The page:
working in conjunction with the State and local governments, is to 
protect the American people.

[[Page 952]]

    The enemy also knows that I'm really serious when it comes to 
routing out harm before it hits America. I don't know whether that's 
good or bad they know that, but they're learning that. They're also 
learning we're the kind of team that does what we say we're going to do. 
So when I said the other day that I'm concerned about these countries 
which develop weapons of mass destruction and we know they hate America 
and I intend to bring the diplomatic pressure or the pressure of the 
world and, if need be, act, I mean it.
    History has called this Nation into action. History has put the 
spotlight on America. History is going to write, did this country, in 
its position--unique position in the world, did we blink in the face of 
terror, or were we willing to lead the world to a more free and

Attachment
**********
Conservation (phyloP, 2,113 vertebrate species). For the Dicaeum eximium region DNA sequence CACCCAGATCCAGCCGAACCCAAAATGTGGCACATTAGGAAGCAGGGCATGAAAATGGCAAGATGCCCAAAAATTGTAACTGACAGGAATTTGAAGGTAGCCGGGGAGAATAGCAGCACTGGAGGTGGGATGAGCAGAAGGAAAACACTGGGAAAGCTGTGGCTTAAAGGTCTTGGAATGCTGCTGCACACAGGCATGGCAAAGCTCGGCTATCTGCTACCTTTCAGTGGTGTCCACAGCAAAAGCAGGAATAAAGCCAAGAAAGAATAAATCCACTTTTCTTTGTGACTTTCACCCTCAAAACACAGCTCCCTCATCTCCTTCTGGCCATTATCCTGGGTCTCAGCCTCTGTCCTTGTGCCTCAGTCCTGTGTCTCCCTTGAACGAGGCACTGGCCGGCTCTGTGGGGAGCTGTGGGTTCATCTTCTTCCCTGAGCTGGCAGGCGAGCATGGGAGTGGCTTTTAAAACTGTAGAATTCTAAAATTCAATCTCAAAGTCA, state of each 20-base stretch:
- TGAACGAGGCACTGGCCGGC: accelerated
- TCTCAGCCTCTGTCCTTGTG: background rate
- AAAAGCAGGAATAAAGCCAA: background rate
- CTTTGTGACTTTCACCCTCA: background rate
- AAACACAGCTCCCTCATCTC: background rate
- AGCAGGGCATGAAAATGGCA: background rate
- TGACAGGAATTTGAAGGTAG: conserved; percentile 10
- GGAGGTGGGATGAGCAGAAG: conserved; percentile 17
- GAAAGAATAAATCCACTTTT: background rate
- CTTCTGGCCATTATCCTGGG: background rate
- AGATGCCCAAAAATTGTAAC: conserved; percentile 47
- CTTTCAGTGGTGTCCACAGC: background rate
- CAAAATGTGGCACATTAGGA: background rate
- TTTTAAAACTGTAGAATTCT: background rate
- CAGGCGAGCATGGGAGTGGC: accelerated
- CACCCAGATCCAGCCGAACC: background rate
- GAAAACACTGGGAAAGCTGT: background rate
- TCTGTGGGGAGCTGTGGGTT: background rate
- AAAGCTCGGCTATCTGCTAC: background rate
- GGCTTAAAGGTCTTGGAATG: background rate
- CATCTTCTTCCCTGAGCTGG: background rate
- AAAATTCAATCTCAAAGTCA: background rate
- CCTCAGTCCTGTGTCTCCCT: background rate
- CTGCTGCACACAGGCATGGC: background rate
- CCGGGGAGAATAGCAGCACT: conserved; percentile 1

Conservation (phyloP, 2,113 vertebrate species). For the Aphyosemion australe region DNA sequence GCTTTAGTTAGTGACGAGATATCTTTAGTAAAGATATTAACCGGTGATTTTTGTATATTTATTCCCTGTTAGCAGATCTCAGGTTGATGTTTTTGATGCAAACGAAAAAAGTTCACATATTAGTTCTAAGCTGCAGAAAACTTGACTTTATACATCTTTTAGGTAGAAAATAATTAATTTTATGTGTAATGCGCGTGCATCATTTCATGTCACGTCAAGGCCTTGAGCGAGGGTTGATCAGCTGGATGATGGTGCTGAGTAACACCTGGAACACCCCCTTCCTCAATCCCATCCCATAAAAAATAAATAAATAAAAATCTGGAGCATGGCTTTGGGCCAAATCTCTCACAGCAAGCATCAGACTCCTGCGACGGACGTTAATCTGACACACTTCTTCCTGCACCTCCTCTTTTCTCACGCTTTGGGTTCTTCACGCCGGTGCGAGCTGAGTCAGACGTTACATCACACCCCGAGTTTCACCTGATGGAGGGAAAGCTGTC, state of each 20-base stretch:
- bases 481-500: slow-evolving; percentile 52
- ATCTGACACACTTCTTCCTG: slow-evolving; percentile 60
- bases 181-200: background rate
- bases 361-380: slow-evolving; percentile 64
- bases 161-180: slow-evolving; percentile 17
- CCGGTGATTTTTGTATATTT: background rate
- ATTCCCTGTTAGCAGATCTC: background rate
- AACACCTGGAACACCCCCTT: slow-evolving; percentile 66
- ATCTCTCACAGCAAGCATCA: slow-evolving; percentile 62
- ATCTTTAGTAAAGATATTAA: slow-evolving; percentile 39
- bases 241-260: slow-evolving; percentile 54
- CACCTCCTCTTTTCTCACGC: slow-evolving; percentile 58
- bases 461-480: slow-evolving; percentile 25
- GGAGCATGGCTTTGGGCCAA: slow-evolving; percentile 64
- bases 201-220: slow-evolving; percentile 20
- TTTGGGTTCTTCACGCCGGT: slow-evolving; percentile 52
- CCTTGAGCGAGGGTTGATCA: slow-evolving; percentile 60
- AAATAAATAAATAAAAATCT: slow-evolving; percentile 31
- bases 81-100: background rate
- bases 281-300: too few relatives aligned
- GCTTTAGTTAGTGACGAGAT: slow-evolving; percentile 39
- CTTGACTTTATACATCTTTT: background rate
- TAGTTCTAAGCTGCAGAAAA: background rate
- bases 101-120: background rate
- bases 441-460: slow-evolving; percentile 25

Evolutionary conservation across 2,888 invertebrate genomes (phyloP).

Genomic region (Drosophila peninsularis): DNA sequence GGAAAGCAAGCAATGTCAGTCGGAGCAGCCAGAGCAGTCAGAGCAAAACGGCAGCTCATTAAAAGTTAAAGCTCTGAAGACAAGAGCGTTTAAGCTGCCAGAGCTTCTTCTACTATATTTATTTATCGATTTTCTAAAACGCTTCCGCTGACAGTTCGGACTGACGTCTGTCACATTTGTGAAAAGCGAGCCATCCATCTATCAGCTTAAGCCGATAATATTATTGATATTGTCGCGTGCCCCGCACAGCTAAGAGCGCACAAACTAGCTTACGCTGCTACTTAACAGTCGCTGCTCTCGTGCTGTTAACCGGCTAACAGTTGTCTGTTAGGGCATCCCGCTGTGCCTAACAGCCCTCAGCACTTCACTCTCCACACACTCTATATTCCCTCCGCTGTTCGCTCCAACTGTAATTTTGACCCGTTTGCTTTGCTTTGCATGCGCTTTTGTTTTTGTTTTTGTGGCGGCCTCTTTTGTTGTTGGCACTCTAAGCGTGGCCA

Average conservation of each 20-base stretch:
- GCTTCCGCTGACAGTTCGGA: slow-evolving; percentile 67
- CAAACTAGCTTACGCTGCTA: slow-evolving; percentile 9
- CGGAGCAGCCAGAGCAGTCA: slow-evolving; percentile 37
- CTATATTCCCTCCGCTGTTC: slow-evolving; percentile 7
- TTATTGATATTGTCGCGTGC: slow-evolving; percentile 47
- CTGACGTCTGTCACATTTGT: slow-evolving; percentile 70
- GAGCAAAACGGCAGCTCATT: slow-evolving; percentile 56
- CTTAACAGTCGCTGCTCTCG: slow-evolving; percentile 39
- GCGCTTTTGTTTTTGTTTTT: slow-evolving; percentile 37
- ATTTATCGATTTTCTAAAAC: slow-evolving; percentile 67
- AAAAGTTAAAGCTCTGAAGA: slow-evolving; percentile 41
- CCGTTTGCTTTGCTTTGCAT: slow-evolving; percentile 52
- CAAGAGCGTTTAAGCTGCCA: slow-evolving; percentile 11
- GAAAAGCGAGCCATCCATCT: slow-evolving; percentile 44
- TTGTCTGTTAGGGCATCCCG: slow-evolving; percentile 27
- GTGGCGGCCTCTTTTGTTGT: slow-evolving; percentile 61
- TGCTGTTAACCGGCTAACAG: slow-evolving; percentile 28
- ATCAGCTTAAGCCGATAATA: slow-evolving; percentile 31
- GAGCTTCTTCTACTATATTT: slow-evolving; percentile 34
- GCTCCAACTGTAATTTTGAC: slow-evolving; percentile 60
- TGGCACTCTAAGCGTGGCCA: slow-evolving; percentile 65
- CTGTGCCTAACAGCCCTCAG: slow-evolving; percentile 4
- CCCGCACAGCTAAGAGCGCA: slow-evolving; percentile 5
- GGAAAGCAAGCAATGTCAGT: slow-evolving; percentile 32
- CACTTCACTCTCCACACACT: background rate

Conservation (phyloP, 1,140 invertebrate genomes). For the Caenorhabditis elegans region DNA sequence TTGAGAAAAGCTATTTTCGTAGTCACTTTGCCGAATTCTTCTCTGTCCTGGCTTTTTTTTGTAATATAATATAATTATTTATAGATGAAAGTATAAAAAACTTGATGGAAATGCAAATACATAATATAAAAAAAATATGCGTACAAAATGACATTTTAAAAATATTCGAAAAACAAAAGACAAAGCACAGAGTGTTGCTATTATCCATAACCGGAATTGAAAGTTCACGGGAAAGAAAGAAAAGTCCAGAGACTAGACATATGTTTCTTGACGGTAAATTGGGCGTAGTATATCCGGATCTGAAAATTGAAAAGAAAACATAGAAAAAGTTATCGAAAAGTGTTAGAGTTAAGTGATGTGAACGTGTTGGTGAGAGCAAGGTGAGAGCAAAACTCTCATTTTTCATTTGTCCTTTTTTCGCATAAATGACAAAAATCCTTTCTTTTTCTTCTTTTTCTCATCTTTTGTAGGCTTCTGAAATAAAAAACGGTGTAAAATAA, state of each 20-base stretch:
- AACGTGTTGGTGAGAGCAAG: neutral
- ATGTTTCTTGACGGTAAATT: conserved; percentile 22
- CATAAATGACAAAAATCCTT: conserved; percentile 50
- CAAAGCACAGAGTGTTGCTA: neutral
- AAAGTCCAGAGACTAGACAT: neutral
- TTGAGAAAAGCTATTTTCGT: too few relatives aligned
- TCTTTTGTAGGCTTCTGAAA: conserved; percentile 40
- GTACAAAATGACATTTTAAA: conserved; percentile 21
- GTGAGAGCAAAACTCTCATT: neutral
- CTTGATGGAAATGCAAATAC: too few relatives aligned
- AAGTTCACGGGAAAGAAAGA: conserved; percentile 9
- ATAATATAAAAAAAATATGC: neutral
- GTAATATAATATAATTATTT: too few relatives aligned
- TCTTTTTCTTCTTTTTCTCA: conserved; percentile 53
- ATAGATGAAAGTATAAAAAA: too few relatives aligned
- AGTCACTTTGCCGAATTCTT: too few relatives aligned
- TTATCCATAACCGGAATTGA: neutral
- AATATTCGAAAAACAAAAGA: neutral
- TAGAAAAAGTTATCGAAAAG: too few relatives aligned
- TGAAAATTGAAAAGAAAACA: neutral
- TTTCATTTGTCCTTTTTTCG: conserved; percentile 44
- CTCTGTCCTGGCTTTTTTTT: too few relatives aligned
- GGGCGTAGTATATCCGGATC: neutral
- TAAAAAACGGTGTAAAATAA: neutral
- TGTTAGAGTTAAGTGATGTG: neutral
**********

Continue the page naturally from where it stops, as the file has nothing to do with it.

civilized society? And as far as I'm concerned, there's only one answer 
to that question, and that answer is, this great country will lead the 
world to a more safe and secure and free society.
    No, this Nation is plenty patient and plenty tough. And we're 
ready--we're ready. But you know what else I've learned? That out of 
evil can come some incredible good. Out of evil, out of the evil done to 
our country, we have a chance to not only keep the peace--and I want the 
youngsters here to know that when you hear about fighting, it's because 
we want the world to be peaceful. Our goal is peace. We never have 
sought revenge. This great country seeks justice. And we want you to be 
living in a world that is peaceful, so when you grow up, you can feel 
freedom and be free.
    But also at home, we have a chance to show, out of evil can come